They are the new beacon of hope for managers of large airports, a guarantor of continued growth: Low-frills airlines. The carriers, more often found at out-of-the-way airports or in smaller cities, are currently being wooed by the owners of almost every major airport in Germany.
Fraport, owner of Germany’s largest airport, Frankfurt, is one of them. According to CEO Stefan Schulte, the firm is having some success: Following the announcement last year that Irish discounter Ryanair would start flying from Frankfurt this summer, Hungarian carrier Wizz Air is now following suit. Its first flights will be to the Bulgarian capital Sofia.
Wizz Air has embarked on a vigorous course of expansion. According to current calculations by the German Aerospace Center (DLR), the company is growing quicker than any other airline, measured in terms of summer take-offs. For July, the DLR is predicting a plus of 28.5 percent to 919 take-offs.
Wizz Air was founded in London in 2003 by Jozsef Varadi, the former head of Malev, Hungary’s now bankrupt national airline. After Malev’s demise, Wizz Air became the largest Hungarian flight provider and is now headquartered in Budapest. It currently operates 75 aircraft, with around 140 more planes on order.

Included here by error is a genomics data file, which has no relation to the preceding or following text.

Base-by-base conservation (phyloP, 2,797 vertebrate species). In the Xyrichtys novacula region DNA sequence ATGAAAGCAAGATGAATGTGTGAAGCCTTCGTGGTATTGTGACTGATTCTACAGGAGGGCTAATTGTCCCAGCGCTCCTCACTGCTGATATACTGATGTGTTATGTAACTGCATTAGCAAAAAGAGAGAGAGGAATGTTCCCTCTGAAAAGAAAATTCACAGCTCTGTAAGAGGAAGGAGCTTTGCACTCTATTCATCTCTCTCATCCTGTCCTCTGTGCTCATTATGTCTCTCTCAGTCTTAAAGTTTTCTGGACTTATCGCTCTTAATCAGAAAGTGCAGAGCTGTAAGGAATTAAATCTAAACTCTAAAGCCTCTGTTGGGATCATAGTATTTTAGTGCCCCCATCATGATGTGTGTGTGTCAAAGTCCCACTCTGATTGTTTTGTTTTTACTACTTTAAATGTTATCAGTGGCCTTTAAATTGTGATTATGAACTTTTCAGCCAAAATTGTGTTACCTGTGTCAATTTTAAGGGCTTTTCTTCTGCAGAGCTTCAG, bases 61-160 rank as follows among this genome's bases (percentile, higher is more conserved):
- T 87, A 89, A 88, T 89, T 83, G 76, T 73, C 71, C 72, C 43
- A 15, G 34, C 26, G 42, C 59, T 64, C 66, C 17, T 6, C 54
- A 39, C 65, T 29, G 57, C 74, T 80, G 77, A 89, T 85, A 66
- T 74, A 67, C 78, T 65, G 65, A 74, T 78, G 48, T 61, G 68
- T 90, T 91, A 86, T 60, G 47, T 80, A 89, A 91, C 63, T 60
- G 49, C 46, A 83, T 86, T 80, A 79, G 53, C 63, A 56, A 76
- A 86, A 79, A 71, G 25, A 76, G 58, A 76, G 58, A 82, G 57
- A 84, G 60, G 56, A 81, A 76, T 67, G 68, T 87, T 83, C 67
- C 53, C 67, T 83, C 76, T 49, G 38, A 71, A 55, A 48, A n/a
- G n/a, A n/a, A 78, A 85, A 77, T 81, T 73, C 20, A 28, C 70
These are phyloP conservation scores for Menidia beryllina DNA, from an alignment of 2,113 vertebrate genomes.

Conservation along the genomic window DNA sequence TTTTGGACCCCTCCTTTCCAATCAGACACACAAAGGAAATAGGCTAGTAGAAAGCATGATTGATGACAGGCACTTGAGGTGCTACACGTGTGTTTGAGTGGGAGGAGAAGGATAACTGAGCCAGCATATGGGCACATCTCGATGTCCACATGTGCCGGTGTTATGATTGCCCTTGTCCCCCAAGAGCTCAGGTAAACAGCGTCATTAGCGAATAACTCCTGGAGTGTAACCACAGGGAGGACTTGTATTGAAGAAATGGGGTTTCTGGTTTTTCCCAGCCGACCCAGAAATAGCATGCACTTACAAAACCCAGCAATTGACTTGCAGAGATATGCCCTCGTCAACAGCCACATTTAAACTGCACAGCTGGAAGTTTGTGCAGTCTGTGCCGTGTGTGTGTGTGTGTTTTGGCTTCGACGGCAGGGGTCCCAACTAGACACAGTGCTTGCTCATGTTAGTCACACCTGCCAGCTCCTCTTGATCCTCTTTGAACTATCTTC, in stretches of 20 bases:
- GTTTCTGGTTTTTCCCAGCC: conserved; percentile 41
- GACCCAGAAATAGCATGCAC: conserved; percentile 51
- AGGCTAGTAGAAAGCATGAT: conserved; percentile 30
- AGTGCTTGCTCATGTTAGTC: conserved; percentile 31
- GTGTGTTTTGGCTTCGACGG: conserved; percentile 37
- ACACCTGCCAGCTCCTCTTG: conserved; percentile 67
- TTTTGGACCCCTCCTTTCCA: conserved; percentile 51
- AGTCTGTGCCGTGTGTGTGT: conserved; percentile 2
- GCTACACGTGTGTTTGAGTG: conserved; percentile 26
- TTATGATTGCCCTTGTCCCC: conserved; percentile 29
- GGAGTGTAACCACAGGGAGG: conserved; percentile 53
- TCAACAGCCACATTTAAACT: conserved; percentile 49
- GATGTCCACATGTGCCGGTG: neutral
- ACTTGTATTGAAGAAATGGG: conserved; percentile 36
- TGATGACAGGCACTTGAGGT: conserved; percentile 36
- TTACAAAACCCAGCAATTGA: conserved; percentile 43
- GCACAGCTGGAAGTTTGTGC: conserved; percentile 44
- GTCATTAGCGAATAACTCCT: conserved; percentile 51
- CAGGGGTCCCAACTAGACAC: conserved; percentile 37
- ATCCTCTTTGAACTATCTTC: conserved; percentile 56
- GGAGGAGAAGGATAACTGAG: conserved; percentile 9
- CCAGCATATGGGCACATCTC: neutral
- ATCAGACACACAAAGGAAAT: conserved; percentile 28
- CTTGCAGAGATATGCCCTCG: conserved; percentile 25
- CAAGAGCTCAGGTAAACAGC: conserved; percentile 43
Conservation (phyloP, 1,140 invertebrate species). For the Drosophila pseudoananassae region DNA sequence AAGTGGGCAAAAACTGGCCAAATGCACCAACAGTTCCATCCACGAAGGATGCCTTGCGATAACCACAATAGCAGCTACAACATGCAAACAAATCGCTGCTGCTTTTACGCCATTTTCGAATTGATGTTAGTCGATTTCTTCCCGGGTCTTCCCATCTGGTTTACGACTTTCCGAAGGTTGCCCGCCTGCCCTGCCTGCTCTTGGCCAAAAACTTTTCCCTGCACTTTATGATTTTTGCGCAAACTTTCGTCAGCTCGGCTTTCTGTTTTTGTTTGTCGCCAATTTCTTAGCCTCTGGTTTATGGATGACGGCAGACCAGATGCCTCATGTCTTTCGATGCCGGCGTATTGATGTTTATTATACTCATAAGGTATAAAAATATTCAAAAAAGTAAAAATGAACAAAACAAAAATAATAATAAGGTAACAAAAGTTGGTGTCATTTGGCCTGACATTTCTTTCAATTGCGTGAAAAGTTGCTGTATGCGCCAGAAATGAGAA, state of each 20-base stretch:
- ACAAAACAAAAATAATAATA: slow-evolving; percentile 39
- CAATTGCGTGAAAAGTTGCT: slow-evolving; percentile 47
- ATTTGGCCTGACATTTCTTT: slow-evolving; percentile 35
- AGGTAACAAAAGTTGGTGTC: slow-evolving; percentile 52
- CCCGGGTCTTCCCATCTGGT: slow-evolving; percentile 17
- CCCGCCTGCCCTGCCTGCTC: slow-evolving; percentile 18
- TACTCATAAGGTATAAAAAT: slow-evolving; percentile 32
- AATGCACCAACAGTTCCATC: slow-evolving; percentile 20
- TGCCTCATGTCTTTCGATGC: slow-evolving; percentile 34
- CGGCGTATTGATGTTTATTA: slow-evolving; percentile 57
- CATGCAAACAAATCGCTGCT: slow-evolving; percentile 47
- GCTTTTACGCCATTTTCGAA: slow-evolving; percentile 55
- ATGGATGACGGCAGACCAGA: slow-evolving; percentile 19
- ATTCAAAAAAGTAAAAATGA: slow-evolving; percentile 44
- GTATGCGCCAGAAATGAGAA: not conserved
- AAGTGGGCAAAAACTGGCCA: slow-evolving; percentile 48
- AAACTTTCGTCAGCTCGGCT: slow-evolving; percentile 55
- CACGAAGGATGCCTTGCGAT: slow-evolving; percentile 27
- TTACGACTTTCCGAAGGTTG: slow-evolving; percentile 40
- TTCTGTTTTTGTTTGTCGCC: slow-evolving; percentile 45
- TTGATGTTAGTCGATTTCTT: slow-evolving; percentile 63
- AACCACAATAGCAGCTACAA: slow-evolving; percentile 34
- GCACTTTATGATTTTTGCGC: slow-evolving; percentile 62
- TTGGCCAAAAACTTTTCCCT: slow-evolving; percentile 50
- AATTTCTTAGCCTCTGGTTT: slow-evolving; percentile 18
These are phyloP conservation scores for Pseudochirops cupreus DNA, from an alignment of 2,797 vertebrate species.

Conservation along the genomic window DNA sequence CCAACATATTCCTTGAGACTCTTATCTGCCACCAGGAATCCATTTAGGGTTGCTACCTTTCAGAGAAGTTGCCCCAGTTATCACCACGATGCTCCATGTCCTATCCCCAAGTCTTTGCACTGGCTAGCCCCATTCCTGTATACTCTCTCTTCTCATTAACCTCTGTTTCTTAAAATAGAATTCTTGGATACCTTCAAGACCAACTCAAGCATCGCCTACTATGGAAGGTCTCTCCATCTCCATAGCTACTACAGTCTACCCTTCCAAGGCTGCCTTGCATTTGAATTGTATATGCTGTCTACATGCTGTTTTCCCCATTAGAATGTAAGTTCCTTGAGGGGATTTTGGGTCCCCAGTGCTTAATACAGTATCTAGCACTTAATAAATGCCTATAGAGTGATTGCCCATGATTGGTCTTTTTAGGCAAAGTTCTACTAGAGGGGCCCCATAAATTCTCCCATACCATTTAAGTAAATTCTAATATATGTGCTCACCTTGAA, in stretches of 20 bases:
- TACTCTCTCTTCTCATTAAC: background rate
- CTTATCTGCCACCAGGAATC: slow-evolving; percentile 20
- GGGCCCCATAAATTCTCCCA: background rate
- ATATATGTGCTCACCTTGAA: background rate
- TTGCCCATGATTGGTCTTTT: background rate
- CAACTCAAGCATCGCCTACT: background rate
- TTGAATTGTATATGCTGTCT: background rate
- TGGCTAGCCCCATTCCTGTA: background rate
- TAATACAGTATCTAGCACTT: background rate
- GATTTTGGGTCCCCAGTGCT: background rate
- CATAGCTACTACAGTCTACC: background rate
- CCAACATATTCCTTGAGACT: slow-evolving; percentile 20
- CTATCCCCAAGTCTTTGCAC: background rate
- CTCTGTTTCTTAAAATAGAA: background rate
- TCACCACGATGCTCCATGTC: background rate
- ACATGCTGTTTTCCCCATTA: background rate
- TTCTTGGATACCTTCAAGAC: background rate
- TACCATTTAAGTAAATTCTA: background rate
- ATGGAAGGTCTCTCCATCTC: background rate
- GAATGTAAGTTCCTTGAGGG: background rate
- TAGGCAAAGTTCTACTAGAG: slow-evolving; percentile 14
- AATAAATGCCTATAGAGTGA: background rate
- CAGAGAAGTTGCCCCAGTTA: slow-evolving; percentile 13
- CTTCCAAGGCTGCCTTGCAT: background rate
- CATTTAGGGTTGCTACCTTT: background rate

We can’t afford to ignore this trend. Stefan Schulte, Head of airport operator Fraport
There are several reasons for the push towards large airports, which up to now have been avoided by budget airlines because of fees and complexity. First, companies such as Ryanair and Wizz Air can no longer expand solely through smaller airports. Second, large airports such as Frankfurt can no longer achieve the growth they seek with only the established network airlines, which have slashed their number of flights because of low margins and are now barely growing at all. Third, the bosses of hub airports are registering rising demand for cheap tickets.
“We can’t afford to ignore this trend,” says Mr. Schulte. He intends to raise the presence of low-fare airlines from 4 to 10 percent at Frankfurt. This will be facilitated through a new fees schedule that will be offered to the low-budget firms.
The move has encountered fierce criticism from Lufthansa, Germany’s flag carrier and Europe’s largest traditional airline. But it can’t complain too much: it intends to station its own low-fare platform Eurowings in Frankfurt starting next year.
It remains to be seen whether the low-cost plan will work. Success is far from guaranteed, as shown by the example of Vueling. The low-cost subsidiary of the IAG Group, which owns British Airways and Iberia, began offering flights between Frankfurt and Barcelona in the summer of 2013. Due to low demand, it is canceling the route as of 6 March.
Jens Koenen leads Handelsblatt's coverage of the aviation and space industry. To contact the author: [email protected]